The hareidi-religious newspaper Yated Neeman published a provocative column by writer Chaim Walder on Sunday. Walder spoke about the issue of what he termed anti-hareidi incitement, and compared statements from Finance Minister Yair Lapid to a speech given by Nazi leader Adolph Hitler.
Walder began by noting evidence of anti-hareidi sentiment in Israeli society, including recent polls showing that hareidi-religious Jews are portrayed more poorly in television than any other group.
He noted the many public figures who have called on the hareidi-religious community to examine itself. “If we look at the psychological roots of this phenomenon, we’ll see that behind the ‘concern’ and desire for self-examination lies repressed guilt over the hate they feel for us,” he wrote.
Walder then quoted “somebody famous” saying that Jews must begin “productive work,” or else the result would be “a catastrophe… not Jewish victory, but the destruction of the Jews.”
He revealed that the quote was from Hitler. “Let it be clear: I am of course not comparing anything to the Holocaust, in any way. Obviously those who hate religion do not want to physically destroy hareidi Jews,” he said.
“But they have wicked plans regarding quality of life, the ability to live a normal life. To strip us of basic rights like payments, tax discounts, welfare, food for our children… there are even those who speak of taking the freedom to vote, or of leaving Israel, which is true dictatorship,” he continued.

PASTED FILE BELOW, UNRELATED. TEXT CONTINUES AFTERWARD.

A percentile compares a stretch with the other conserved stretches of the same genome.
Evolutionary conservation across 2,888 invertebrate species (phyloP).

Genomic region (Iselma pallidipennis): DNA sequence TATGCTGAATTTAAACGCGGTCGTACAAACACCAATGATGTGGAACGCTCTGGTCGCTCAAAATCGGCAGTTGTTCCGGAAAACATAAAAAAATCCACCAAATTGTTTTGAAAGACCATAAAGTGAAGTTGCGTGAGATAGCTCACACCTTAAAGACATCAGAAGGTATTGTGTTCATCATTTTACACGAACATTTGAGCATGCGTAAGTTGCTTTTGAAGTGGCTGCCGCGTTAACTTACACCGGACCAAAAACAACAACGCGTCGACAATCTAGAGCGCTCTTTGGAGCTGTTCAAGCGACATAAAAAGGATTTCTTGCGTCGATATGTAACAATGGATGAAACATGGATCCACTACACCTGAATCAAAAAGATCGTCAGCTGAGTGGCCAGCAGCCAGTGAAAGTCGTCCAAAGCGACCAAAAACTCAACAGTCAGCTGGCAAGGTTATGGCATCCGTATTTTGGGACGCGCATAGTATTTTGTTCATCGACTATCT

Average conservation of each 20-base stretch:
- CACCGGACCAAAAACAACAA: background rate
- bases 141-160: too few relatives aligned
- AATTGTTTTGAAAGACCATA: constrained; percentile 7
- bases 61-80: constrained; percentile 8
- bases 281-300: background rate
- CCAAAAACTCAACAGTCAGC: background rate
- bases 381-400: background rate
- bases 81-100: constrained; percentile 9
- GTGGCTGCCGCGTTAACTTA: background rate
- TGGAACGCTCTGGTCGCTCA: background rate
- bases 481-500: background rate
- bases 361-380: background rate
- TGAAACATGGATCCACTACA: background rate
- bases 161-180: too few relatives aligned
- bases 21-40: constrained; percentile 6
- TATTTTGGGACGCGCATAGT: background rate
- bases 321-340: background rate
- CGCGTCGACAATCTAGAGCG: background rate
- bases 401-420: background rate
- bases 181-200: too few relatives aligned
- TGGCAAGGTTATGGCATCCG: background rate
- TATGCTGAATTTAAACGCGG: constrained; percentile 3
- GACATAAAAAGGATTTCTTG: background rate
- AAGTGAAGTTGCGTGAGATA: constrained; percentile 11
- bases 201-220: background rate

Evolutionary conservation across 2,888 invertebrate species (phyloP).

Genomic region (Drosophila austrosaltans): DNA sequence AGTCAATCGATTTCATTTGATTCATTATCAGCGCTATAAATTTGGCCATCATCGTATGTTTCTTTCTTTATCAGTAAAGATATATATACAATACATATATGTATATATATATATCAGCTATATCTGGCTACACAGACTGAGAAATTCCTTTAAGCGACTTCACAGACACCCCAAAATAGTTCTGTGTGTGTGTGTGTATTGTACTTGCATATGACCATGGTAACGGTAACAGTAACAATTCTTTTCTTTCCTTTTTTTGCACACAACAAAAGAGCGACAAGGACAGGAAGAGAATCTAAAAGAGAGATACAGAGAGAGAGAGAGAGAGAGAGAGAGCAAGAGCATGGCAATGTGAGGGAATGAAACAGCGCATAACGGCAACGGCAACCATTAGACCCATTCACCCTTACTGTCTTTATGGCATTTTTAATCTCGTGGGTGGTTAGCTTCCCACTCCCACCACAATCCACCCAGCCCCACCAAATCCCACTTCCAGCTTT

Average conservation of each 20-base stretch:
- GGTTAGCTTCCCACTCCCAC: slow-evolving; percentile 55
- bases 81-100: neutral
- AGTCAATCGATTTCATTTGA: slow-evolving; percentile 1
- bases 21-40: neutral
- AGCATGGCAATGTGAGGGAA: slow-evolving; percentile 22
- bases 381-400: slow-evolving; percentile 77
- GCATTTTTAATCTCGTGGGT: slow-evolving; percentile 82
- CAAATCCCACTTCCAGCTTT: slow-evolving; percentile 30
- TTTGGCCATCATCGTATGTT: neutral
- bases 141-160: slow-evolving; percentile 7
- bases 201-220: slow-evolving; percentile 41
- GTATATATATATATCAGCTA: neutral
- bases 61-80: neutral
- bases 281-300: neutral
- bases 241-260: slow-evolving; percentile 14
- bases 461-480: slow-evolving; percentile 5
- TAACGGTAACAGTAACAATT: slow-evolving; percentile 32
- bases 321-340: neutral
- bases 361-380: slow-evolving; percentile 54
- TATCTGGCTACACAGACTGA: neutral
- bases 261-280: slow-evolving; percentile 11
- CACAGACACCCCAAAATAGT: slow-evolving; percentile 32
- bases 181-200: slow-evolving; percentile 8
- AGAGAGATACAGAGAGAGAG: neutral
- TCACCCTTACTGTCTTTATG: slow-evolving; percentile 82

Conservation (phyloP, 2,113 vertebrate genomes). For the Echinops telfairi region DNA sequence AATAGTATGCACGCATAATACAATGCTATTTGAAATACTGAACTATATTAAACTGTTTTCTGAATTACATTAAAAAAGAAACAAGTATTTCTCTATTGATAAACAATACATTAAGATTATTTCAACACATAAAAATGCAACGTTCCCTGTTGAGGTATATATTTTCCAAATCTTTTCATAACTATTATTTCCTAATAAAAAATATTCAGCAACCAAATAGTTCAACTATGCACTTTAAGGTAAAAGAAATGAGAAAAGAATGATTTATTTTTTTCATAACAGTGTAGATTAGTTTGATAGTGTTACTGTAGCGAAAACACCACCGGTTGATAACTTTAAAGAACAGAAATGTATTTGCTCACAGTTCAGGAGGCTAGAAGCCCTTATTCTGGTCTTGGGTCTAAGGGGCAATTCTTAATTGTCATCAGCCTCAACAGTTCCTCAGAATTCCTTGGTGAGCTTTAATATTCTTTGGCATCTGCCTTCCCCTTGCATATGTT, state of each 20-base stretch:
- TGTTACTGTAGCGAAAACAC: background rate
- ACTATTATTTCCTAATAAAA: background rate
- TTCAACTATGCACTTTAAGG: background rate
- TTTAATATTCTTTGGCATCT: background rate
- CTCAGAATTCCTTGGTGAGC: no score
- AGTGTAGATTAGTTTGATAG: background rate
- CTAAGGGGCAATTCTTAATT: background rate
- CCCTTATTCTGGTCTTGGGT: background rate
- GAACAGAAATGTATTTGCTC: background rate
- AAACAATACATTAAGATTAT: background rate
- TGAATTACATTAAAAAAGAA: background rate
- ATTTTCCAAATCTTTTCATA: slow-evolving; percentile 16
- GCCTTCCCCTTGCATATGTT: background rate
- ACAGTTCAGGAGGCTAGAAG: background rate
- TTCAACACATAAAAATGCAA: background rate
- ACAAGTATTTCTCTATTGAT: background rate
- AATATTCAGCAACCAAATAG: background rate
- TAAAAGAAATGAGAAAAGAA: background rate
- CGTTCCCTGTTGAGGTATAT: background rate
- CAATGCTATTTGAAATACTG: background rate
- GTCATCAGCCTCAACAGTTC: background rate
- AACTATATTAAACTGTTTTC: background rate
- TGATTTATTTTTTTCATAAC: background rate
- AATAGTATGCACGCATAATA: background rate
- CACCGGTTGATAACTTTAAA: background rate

He then quoted Lapid from a column Lapid wrote two years ago, “Forget ideology, forget that I don’t understand how it doesn’t bother you that you live at my expense. I can’t pay for it anymore. It’s over, there’s nothing left. I don’t just have nothing to give your children, I have nothing for my own. Do you understand how that makes me feel?”
Lapid ended that column with a warning, “We have to find a way, friend, or this will end badly. What does it say in [the book of] Taanit? ‘Friendship, or death.’”
“You tell me how different that final sentence is,” Walder wrote.
A statement from Lapid’s staff accused Walder of making cheap political use of national wounds. “The comparison between Lapid, the son of a Holocaust survivor, and the greatest oppressor of the Jews in history, is nothing less than outrageous incitement,” the statement said.
“We’re sorry that instead of dealing with the issues, some choose to take refuge in dangerous incitement,” it added.